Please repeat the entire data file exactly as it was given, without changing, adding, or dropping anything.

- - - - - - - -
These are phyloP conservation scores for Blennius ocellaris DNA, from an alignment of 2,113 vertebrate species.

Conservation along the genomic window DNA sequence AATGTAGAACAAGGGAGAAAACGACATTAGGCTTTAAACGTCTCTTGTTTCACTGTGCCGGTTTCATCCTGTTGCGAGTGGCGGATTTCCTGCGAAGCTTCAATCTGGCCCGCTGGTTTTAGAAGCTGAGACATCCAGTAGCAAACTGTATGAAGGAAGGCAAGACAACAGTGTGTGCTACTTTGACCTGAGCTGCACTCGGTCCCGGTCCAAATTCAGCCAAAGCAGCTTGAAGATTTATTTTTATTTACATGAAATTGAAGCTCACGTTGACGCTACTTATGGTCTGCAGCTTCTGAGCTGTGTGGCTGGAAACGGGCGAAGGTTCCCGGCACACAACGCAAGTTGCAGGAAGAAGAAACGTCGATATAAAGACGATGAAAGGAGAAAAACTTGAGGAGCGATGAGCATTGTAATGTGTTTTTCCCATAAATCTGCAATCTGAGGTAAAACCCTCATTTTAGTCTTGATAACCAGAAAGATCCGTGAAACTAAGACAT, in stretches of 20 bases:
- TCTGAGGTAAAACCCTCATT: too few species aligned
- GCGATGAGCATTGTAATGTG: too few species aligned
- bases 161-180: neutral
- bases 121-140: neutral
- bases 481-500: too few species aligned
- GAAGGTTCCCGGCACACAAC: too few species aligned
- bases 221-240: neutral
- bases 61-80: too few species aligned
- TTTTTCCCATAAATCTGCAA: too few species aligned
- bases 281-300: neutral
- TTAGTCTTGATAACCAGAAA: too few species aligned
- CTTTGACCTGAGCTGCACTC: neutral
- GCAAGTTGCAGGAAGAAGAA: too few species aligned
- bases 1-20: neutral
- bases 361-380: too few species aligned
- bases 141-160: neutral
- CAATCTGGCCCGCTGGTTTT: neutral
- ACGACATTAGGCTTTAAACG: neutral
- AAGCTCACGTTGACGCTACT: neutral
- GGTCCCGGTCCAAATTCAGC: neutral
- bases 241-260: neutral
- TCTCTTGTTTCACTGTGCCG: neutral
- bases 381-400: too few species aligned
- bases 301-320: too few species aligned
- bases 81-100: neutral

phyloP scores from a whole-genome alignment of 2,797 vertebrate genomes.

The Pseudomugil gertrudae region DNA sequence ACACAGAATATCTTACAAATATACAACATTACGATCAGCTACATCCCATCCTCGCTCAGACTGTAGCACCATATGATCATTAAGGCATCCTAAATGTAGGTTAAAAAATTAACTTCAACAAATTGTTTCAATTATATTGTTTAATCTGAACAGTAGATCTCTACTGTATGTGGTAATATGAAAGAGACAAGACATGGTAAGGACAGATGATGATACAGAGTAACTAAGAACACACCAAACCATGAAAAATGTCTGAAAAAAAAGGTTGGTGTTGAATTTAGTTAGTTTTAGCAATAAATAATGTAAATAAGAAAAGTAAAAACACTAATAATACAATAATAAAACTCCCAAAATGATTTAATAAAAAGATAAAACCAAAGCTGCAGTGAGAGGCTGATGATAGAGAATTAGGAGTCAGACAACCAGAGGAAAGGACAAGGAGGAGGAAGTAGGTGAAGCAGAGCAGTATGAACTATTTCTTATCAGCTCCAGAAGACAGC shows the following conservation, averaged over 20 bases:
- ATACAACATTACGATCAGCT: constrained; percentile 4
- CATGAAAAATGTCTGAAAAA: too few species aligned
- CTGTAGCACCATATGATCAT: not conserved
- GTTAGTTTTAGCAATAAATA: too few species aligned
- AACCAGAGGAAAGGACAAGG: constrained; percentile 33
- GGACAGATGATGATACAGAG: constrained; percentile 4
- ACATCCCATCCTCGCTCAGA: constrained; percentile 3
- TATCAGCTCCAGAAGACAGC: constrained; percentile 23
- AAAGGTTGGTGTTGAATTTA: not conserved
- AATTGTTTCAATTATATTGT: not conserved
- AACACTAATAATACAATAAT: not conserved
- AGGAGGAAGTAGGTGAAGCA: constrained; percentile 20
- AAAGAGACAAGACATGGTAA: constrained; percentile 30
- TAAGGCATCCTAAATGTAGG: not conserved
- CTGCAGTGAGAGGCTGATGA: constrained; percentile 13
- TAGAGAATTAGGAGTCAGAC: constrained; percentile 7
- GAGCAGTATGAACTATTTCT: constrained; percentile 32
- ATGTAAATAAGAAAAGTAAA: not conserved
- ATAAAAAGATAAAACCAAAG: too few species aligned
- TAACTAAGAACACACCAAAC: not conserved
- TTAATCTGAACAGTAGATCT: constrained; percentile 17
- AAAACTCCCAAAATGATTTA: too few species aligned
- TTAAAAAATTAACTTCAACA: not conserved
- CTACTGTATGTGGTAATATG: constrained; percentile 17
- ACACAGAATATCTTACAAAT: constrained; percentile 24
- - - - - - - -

These are phyloP conservation scores for Blennius ocellaris DNA, from an alignment of 2,113 vertebrate species.

Conservation along the genomic window DNA sequence AATGTAGAACAAGGGAGAAAACGACATTAGGCTTTAAACGTCTCTTGTTTCACTGTGCCGGTTTCATCCTGTTGCGAGTGGCGGATTTCCTGCGAAGCTTCAATCTGGCCCGCTGGTTTTAGAAGCTGAGACATCCAGTAGCAAACTGTATGAAGGAAGGCAAGACAACAGTGTGTGCTACTTTGACCTGAGCTGCACTCGGTCCCGGTCCAAATTCAGCCAAAGCAGCTTGAAGATTTATTTTTATTTACATGAAATTGAAGCTCACGTTGACGCTACTTATGGTCTGCAGCTTCTGAGCTGTGTGGCTGGAAACGGGCGAAGGTTCCCGGCACACAACGCAAGTTGCAGGAAGAAGAAACGTCGATATAAAGACGATGAAAGGAGAAAAACTTGAGGAGCGATGAGCATTGTAATGTGTTTTTCCCATAAATCTGCAATCTGAGGTAAAACCCTCATTTTAGTCTTGATAACCAGAAAGATCCGTGAAACTAAGACAT, in stretches of 20 bases:
- TCTGAGGTAAAACCCTCATT: too few species aligned
- GCGATGAGCATTGTAATGTG: too few species aligned
- bases 161-180: neutral
- bases 121-140: neutral
- bases 481-500: too few species aligned
- GAAGGTTCCCGGCACACAAC: too few species aligned
- bases 221-240: neutral
- bases 61-80: too few species aligned
- TTTTTCCCATAAATCTGCAA: too few species aligned
- bases 281-300: neutral
- TTAGTCTTGATAACCAGAAA: too few species aligned
- CTTTGACCTGAGCTGCACTC: neutral
- GCAAGTTGCAGGAAGAAGAA: too few species aligned
- bases 1-20: neutral
- bases 361-380: too few species aligned
- bases 141-160: neutral
- CAATCTGGCCCGCTGGTTTT: neutral
- ACGACATTAGGCTTTAAACG: neutral
- AAGCTCACGTTGACGCTACT: neutral
- GGTCCCGGTCCAAATTCAGC: neutral
- bases 241-260: neutral
- TCTCTTGTTTCACTGTGCCG: neutral
- bases 381-400: too few species aligned
- bases 301-320: too few species aligned
- bases 81-100: neutral

phyloP scores from a whole-genome alignment of 2,797 vertebrate genomes.

The Pseudomugil gertrudae region DNA sequence ACACAGAATATCTTACAAATATACAACATTACGATCAGCTACATCCCATCCTCGCTCAGACTGTAGCACCATATGATCATTAAGGCATCCTAAATGTAGGTTAAAAAATTAACTTCAACAAATTGTTTCAATTATATTGTTTAATCTGAACAGTAGATCTCTACTGTATGTGGTAATATGAAAGAGACAAGACATGGTAAGGACAGATGATGATACAGAGTAACTAAGAACACACCAAACCATGAAAAATGTCTGAAAAAAAAGGTTGGTGTTGAATTTAGTTAGTTTTAGCAATAAATAATGTAAATAAGAAAAGTAAAAACACTAATAATACAATAATAAAACTCCCAAAATGATTTAATAAAAAGATAAAACCAAAGCTGCAGTGAGAGGCTGATGATAGAGAATTAGGAGTCAGACAACCAGAGGAAAGGACAAGGAGGAGGAAGTAGGTGAAGCAGAGCAGTATGAACTATTTCTTATCAGCTCCAGAAGACAGC shows the following conservation, averaged over 20 bases:
- ATACAACATTACGATCAGCT: constrained; percentile 4
- CATGAAAAATGTCTGAAAAA: too few species aligned
- CTGTAGCACCATATGATCAT: not conserved
- GTTAGTTTTAGCAATAAATA: too few species aligned
- AACCAGAGGAAAGGACAAGG: constrained; percentile 33
- GGACAGATGATGATACAGAG: constrained; percentile 4
- ACATCCCATCCTCGCTCAGA: constrained; percentile 3
- TATCAGCTCCAGAAGACAGC: constrained; percentile 23
- AAAGGTTGGTGTTGAATTTA: not conserved
- AATTGTTTCAATTATATTGT: not conserved
- AACACTAATAATACAATAAT: not conserved
- AGGAGGAAGTAGGTGAAGCA: constrained; percentile 20
- AAAGAGACAAGACATGGTAA: constrained; percentile 30
- TAAGGCATCCTAAATGTAGG: not conserved
- CTGCAGTGAGAGGCTGATGA: constrained; percentile 13
- TAGAGAATTAGGAGTCAGAC: constrained; percentile 7
- GAGCAGTATGAACTATTTCT: constrained; percentile 32
- ATGTAAATAAGAAAAGTAAA: not conserved
- ATAAAAAGATAAAACCAAAG: too few species aligned
- TAACTAAGAACACACCAAAC: not conserved
- TTAATCTGAACAGTAGATCT: constrained; percentile 17
- AAAACTCCCAAAATGATTTA: too few species aligned
- TTAAAAAATTAACTTCAACA: not conserved
- CTACTGTATGTGGTAATATG: constrained; percentile 17
- ACACAGAATATCTTACAAAT: constrained; percentile 24